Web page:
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In the gathering dark outside the Justice League, two lines stretch down the block, patiently awaiting entrance into Sam Shepard's Suicide in Bb, a mystery play about a missing jazzman that features real musicians acting alongside normal thespians. Co-producer J.J. Morgan steps out into the night air and reluctantly informs the folks in the walk-up line that the show is sold out. His friends tell him that turning people away can only help the play's buzz, but Morgan is clearly disturbed.
"This isn't New York," he says. "San Francisco doesn't play that." Morgan is the 26-year-old taste-maker who helped found the Up & down Club in 1992 and shaped that SOMA supper club into the core of San Francisco's new jazz scene (alongside the Elbo Room). After putting out two well-regarded jazz compilations with the local musicians who played there, Morgan sold his share of the business and co-founded 3rdSet, the production company presenting tonight's performance. Suicide in Bb is the first project for Morgan and his partners, local novelist and screenwriter Don Bajema and producer/director Starr Sutherland. The trio's next slated project will be a film involving many of tonight's players.
"We had to prove that these musicians can act as well as play," says Bajema. The musicians to whom he refers are Up & down alum: drummer Josh Jones, vocalist Scheherazade Stone, bassist Marcus Shelby, pianist Dred Scott, and saxophonist Kenny Brooks. Tonight they will perform alongside veteran actors Kelvin Han Yee, Sean San Jose, and John Robb.
"I didn't know if I would ever work with these guys again," says Morgan. "I had to hope that I would, but you're never sure."
Inside the ultrahip environs of the Justice League nightclub, the seated crowd is evenly divided between theater lovers who have come to see a rarely performed Shepard piece and jazz lovers who couldn't pass up an evening with Morgan's supergroup. Onstage, the band soars through an Eddie Marshall number, followed by some Charlie Parker. The sounds are immaculate, and the audience members -- like Mark Petrakis, who appeared opposite Danny Glover in the early '80s San Francisco debut of Suicide in Bb -- are more than appreciative. Aside from a neurotic blonde at the back of the bar, conversation is reduced to an occasional supportive murmur.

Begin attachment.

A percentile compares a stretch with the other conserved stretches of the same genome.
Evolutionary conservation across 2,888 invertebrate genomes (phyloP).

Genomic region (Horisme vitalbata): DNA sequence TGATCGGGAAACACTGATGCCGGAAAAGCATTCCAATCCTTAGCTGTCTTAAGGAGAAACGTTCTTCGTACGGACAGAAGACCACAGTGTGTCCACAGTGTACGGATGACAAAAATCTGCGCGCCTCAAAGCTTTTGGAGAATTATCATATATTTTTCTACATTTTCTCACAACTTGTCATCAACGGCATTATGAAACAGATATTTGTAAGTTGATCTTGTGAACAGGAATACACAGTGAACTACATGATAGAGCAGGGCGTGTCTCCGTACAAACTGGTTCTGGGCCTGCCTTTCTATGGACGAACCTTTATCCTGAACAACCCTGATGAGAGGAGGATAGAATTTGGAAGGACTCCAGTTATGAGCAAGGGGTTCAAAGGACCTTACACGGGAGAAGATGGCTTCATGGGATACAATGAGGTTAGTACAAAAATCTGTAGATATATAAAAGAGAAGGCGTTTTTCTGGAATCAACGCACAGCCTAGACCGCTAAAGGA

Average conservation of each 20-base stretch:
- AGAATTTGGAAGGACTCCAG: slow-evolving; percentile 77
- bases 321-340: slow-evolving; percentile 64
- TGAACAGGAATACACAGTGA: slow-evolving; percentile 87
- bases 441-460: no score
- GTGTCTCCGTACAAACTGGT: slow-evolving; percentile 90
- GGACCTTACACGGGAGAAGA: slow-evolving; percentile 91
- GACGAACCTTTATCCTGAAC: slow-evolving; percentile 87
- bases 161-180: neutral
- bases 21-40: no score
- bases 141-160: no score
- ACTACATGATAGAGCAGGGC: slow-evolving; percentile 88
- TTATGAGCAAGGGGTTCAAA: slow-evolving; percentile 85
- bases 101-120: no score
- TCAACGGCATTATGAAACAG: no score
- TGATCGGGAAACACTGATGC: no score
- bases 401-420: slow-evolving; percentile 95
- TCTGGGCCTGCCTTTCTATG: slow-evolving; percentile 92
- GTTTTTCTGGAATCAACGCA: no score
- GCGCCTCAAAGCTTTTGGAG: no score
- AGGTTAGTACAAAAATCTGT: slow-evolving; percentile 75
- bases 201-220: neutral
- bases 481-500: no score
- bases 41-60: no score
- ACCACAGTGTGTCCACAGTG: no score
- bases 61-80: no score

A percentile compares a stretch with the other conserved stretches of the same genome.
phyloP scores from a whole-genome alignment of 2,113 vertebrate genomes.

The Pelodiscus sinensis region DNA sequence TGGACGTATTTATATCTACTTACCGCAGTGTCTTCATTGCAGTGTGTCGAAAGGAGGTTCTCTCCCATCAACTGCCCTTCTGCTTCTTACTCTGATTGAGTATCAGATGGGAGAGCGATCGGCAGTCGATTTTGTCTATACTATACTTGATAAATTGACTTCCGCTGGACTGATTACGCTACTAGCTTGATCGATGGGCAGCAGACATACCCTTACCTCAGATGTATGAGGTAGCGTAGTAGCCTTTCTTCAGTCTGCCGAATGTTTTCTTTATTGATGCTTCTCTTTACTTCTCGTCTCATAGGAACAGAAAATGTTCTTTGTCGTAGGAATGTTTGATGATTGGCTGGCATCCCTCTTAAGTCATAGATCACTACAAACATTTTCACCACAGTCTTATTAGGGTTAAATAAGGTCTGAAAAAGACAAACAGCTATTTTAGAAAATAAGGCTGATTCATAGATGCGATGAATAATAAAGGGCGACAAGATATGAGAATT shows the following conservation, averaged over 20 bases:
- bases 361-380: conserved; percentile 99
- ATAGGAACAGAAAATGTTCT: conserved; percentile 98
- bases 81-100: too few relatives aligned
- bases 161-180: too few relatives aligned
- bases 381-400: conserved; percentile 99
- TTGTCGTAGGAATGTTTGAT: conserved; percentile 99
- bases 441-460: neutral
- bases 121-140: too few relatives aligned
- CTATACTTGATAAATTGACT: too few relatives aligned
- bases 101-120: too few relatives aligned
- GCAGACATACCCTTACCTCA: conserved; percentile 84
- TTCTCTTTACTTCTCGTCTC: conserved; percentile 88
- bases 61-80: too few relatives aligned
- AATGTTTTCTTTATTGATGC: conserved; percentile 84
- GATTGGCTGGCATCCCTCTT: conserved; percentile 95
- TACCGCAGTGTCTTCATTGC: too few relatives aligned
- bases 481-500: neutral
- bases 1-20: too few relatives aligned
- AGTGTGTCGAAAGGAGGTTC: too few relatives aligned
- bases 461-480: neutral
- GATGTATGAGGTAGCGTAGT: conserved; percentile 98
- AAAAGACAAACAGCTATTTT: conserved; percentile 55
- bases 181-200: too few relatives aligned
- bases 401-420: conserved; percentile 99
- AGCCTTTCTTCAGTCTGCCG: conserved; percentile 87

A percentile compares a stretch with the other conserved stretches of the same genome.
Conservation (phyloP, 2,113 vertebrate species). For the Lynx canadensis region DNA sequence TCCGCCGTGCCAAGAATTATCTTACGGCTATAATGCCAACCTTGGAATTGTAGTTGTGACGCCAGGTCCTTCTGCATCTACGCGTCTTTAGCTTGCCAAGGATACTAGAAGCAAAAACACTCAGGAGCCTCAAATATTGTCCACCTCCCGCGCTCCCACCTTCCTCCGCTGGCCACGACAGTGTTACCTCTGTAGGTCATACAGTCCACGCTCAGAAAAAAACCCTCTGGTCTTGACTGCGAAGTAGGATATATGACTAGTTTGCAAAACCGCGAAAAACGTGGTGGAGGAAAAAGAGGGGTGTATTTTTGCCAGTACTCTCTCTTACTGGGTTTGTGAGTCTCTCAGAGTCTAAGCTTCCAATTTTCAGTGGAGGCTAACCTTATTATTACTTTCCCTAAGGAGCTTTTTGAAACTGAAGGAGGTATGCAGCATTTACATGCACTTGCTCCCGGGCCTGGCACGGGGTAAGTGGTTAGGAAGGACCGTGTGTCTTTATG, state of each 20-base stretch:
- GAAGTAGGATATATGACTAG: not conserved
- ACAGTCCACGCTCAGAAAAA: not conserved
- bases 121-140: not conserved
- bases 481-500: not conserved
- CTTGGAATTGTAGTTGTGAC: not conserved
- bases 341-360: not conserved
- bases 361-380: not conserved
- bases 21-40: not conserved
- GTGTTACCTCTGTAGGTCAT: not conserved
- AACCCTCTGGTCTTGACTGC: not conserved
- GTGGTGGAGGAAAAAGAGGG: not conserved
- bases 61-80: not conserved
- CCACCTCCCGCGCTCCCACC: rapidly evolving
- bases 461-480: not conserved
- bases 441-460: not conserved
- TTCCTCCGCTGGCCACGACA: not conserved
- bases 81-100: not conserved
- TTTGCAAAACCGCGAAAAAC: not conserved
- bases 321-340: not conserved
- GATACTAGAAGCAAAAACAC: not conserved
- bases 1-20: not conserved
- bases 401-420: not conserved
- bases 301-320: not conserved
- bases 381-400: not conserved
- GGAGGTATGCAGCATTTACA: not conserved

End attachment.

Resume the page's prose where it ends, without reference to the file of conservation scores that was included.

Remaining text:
Stone slinks onstage to sing "Since I Fell for You," a slow, druggy rendition that leaves more than a few cigarettes forgotten until the embers reach the soft webs between the smokers' fingers. Director Val Hendrickson scans the crowd, satisfied. "The cross-pollination is remarkable, isn't it?"
During the last number, Yee (as Detective Louis) and Jose (as Detective Pablo) appear in the audience, brandishing police-issue revolvers. They join the band onstage, entering the home and rehearsal space of a missing jazzman named Niles. Robb, who had beforehand been lingering around the bar with a saxophone around his neck, joins the band for "rehearsal."
As with many Sam Shepard plays, Suicide in Bb explores the nature of identity and the possibility of hereditary insanity (Curse of the Starving Class, True West, etc.). The pace is kinetic and the audience soon realizes that the detectives are, each in their own way, coming unhinged -- Louis is down-and-out, anti-authoritarian, paranoid, and delusional, while Pablo is stressed-out, ambitious, paranoid, and delusional.
The music, with its crazy rhythms and demanding tones, is the impetus behind their unraveling, and this is the crux of Suicide in Bb. Louis tries to get inside the mind of the missing jazzman; it is as if he is crawling inside the music itself. The rhythm of the spoken lines matches the music; each action coincides with a beat.
In this setting, with these players, it's clear that Suicide in Bb is as much a treatise on the nature of music (specifically improvisational jazz) as it is on the nature of man: By the time the waves of music wash over the stage again, Louis screams, "I feel like I've slid into somebody else's head."
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By Silke Tudor
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